He brought me 20 miles down the road and pulled over ten miles from Augusta. “Well, here’s where the service starts. You can call a ride from here.” We were literally still in the middle of nowhere. I asked him if I could pay him to take me into Augusta if it was out of his way. He replied that they were already on their way there as it was. This got me pretty angry on the inside, but I remained outwardly calm and polite. “How do you just not want to help a fellow human being in need when it’s not even out of your way?” I wondered.  “Well I appreciate the boost. I guess I’ll try and find something” I said. “Eh, just hang on. Let me call my boss” he replied. He then got on his radio and relayed my situation to his superior. Whoever they were, they were perfectly fine with him giving me a ride in. 

So he dropped me off in Augusta, a town that looked like nothing more than a simple trailer park. It resembled more of a refugee camp than a town. I’m sorry for that description, but that’s how it came across to me. Barren. 

He left me at the only motel in town; bunkhouse inn. It was more of a bar than a motel. I pleaded my case to the bartender who doubled as the receptionist. “No dogs, no exceptions” was her answer. This put me shit out of luck in this town. I told her I needed to get to the nearest town that I could rent a car in. She told me that would be “Great Falls,” over 50 miles away. 

There were no shuttle services, no taxis, and no uber who would come out that far to pick someone up. I offered everyone in the bar $60 (all the cash I had) to drop me off as close as they could; no takers. Instead I got directions to where I could hitchhike. So I decided to do that. 
This would be my first time hitchhiking in a capacity that wasn’t related to the trail. Nobody would know I was a hiker way out here, hiking a trail that hardly anyone hiked. I was nervous. 
I went out to the road and began walking in the direction they’d pointed me with Katana on my shoulders. I didn’t get a quarter mile before a van pulled over with a lone woman at the wheel. She looked to be in her forties, and she looked rough. Honestly, my first impression was that she was a junkie. Sorry again, but not sorry. When you first see someone, a first impression comes to your mind; that was the one that instantly came to me. I was sure that she was about to try and get something from me, or get something to me…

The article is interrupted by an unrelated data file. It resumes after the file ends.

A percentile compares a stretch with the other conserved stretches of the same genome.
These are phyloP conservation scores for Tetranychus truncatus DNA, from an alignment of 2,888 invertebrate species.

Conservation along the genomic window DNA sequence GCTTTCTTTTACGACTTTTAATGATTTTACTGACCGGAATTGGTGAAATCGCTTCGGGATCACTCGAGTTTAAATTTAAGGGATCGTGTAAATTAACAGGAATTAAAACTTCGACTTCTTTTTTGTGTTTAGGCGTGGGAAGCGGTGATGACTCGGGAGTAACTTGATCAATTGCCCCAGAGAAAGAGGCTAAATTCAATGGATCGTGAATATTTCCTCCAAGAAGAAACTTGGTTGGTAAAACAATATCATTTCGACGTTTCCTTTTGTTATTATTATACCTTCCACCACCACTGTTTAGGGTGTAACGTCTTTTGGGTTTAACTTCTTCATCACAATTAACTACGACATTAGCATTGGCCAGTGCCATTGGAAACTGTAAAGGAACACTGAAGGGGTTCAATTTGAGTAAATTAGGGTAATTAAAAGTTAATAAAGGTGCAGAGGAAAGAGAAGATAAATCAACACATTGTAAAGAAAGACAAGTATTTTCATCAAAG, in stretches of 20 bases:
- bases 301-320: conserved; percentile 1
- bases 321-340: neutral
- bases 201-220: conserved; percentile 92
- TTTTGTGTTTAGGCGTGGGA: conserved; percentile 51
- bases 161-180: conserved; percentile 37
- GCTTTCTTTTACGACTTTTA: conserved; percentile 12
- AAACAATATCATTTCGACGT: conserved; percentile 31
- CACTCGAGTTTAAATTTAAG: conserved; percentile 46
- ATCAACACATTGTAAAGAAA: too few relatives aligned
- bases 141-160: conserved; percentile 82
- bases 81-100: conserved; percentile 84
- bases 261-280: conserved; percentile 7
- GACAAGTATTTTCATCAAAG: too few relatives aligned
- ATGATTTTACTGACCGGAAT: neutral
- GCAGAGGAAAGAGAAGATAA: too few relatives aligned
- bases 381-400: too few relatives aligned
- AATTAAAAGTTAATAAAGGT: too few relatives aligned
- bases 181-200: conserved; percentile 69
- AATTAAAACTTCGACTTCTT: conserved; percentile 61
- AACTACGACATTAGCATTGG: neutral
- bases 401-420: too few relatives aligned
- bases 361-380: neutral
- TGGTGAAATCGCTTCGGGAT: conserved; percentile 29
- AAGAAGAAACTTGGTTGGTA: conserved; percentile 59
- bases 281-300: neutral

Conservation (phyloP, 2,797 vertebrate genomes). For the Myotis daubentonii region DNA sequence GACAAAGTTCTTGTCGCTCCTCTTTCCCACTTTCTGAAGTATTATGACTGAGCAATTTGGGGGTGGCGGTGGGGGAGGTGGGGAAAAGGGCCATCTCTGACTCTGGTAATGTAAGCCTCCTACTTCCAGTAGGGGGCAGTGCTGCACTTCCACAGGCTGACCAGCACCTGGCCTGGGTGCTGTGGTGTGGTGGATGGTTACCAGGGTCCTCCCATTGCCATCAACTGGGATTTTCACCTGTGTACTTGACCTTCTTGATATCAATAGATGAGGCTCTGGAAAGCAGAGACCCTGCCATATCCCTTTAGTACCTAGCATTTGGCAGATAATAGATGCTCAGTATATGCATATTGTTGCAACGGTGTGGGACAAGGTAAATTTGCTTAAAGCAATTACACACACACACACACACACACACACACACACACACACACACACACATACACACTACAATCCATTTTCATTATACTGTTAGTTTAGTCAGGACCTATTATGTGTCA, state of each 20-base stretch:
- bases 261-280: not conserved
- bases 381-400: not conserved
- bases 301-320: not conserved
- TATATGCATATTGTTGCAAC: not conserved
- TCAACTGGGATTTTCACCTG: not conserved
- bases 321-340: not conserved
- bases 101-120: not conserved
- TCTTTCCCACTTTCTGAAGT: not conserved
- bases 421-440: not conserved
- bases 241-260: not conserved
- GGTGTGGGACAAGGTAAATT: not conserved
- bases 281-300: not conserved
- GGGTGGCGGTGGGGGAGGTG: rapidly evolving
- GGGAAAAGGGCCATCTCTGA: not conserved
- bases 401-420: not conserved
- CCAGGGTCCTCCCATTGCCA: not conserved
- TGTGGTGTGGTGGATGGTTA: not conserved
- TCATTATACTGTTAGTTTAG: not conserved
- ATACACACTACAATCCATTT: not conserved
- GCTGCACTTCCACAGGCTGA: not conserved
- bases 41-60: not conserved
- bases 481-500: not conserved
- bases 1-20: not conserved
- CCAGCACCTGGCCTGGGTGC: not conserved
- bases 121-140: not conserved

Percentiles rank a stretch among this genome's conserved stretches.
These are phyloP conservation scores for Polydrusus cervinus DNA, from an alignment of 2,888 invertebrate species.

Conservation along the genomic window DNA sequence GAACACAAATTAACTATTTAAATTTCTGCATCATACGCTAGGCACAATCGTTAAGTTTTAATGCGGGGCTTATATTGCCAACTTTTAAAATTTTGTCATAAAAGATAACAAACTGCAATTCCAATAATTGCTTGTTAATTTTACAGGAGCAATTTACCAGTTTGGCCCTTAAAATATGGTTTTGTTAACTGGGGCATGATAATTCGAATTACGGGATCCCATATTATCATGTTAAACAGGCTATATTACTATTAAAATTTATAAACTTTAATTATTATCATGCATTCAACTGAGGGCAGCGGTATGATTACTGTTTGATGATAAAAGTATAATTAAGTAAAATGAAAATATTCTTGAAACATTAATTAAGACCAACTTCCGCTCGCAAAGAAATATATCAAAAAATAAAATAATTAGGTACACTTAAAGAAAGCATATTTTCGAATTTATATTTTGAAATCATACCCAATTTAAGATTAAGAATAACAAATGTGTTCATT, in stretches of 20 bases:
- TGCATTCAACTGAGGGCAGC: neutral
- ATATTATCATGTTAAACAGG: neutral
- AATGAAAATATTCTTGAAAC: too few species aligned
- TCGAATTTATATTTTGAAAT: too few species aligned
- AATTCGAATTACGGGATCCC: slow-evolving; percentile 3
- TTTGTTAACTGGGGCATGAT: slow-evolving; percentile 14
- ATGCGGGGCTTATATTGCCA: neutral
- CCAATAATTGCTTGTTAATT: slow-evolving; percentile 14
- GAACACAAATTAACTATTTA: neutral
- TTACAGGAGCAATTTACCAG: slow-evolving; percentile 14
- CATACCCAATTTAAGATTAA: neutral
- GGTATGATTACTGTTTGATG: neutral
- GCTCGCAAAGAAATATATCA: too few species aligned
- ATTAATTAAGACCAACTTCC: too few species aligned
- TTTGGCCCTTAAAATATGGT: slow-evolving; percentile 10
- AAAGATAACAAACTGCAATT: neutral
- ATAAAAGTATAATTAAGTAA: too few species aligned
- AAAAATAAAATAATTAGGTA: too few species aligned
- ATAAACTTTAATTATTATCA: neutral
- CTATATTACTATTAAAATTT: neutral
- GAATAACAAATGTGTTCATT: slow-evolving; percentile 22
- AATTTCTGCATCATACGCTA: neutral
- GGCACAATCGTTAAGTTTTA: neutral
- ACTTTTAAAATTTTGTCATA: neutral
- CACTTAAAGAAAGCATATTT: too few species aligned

“Where are you trying to go?” She asked. “Great Falls.” I said. “I can take you about ten miles closer to a spot where you can get a ride more easily. It’ll be a straight shot into Great Falls from there.”  This seemed better than nothing, so I agreed. 

We began driving and she told me her name, but I forgot it. She was actually incredibly kind, and I was sure my first impression was completely wrong. I told her my story, hoping she would decide to take me all or most of the way, but she didn’t offer. As we got closer to the end of the ride, I offered to give her sixty bucks to take me the rest of the way if it wasn’t too inconvenient. She said she had to be up at 4am, and wouldn’t be able too. “Definitely not a junkie” I thought to myself.  It wasnt even the the middle of the afternoon, so I knew it was just a convenient excuse because she didn’t want to drive that far. It wouldn’t have taken more than an hour and a half round trip on that 70 mph empty highway. I’m sure she was tired from a long day at work, so I understood. I was just having a really tough day too, so I guess I was relying on people to see that and want to help. Not to mention the limp dog I was carrying around. Not a lot of empathy or sympathy in small town Montana. I’m not surprised, nor upset by that. 

When the woman dropped me off, it was in the middle of nowhere on the side of the road. She said she was usually afraid to go any further because cell phone service disappeared and she would never want to break down out there. (Perhaps that’s why she really didn’t want to drive me the whole way). Great. So that’s the perfect place to leave someone else. 
I almost asked for a ride back into town where I could actually get food and water, but decided I’d just try this instead. Maybe I’d get a ride faster than I thought… Nope.